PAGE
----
GRAYSON, KY - SEPTEMBER 8: Rowan County Clerk of Courts Kim Davis (L) holds her hands in the air with her attorney Mat Staver (C) and her husband Joe Davis (R) in front of the Carter County Detention Center on September 8, 2015 in Grayson, Kentucky. Davis was ordered to jail last week for contempt of court after refusing a court order to issue marriage licenses to same-sex couples. (Photo by Ty Wright/Getty Images)
GRAYSON, KY - SEPTEMBER 8: Rowan County Clerk of Courts Kim Davis (2L) joins hands with her attorney Mat Staver (2R), husband Joe Davis (R) and Republican presidential candidate Mike Huckabee (L) in front of the Carter County Detention Center on September 8, 2015 in Grayson, Kentucky. Davis was ordered to jail last week for contempt of court after refusing a court order to issue marriage licenses to same-sex couples. (Photo by Ty Wright/Getty Images)
GRAYSON, KY - SEPTEMBER 8: Rowan County Clerk of Courts Kim Davis (L) walks off stage with her husband Joe Davis (R) in front of the Carter County Detention Center on September 8, 2015 in Grayson, Kentucky. Davis was ordered to jail last week for contempt of court after refusing a court order to issue marriage licenses to same-sex couples. (Photo by Ty Wright/Getty Images)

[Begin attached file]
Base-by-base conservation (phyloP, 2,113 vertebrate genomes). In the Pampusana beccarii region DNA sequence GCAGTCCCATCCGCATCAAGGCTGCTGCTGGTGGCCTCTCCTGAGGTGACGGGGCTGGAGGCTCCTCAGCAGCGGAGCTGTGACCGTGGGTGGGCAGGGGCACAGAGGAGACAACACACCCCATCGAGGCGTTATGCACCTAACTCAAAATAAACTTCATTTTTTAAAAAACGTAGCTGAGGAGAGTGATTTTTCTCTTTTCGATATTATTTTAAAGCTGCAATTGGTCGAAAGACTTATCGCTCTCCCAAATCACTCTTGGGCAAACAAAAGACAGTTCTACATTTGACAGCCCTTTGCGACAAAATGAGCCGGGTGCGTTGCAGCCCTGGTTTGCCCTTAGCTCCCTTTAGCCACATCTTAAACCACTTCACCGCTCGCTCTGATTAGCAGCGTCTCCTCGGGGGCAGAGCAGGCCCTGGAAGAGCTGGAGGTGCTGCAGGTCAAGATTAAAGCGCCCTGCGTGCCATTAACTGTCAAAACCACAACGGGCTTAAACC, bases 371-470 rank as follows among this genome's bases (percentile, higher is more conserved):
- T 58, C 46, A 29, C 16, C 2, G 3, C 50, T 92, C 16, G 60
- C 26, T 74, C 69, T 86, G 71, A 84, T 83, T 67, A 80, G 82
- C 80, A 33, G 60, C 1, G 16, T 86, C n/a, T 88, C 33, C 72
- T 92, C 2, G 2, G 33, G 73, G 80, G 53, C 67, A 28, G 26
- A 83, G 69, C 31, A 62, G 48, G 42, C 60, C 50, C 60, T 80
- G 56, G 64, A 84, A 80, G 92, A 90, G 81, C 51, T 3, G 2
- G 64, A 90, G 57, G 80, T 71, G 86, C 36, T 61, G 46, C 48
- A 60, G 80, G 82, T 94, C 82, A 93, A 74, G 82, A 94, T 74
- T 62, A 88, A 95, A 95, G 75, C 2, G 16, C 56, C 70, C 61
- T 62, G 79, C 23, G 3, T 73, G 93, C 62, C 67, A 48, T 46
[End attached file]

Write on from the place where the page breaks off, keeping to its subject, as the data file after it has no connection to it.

GRAYSON, KY - SEPTEMBER 8: Kim Davis, Clerk of Courts in Rowan County, Kentucky, looks over at Mike Huckabee after she was released from six days of incarceration at the Carter County Detention Center on September 8, 2015 in Grayson, Kentucky. Davis was ordered to jail last week for contempt of court after refusing a court order to issue marriage licenses to same-sex couples. (Photo by Ty Wright/Getty Images)
GRAYSON, KY - SEPTEMBER 8: People hold signs in support of Rowan County Clerk of Courts Kim Davis during a rally in front of the Carter County Detention Center on September 8, 2015 in Grayson, Kentucky. Davis was ordered to jail last week for contempt of court after refusing a court order to issue marriage licenses to same-sex couples. (Photo by Ty Wright/Getty Images)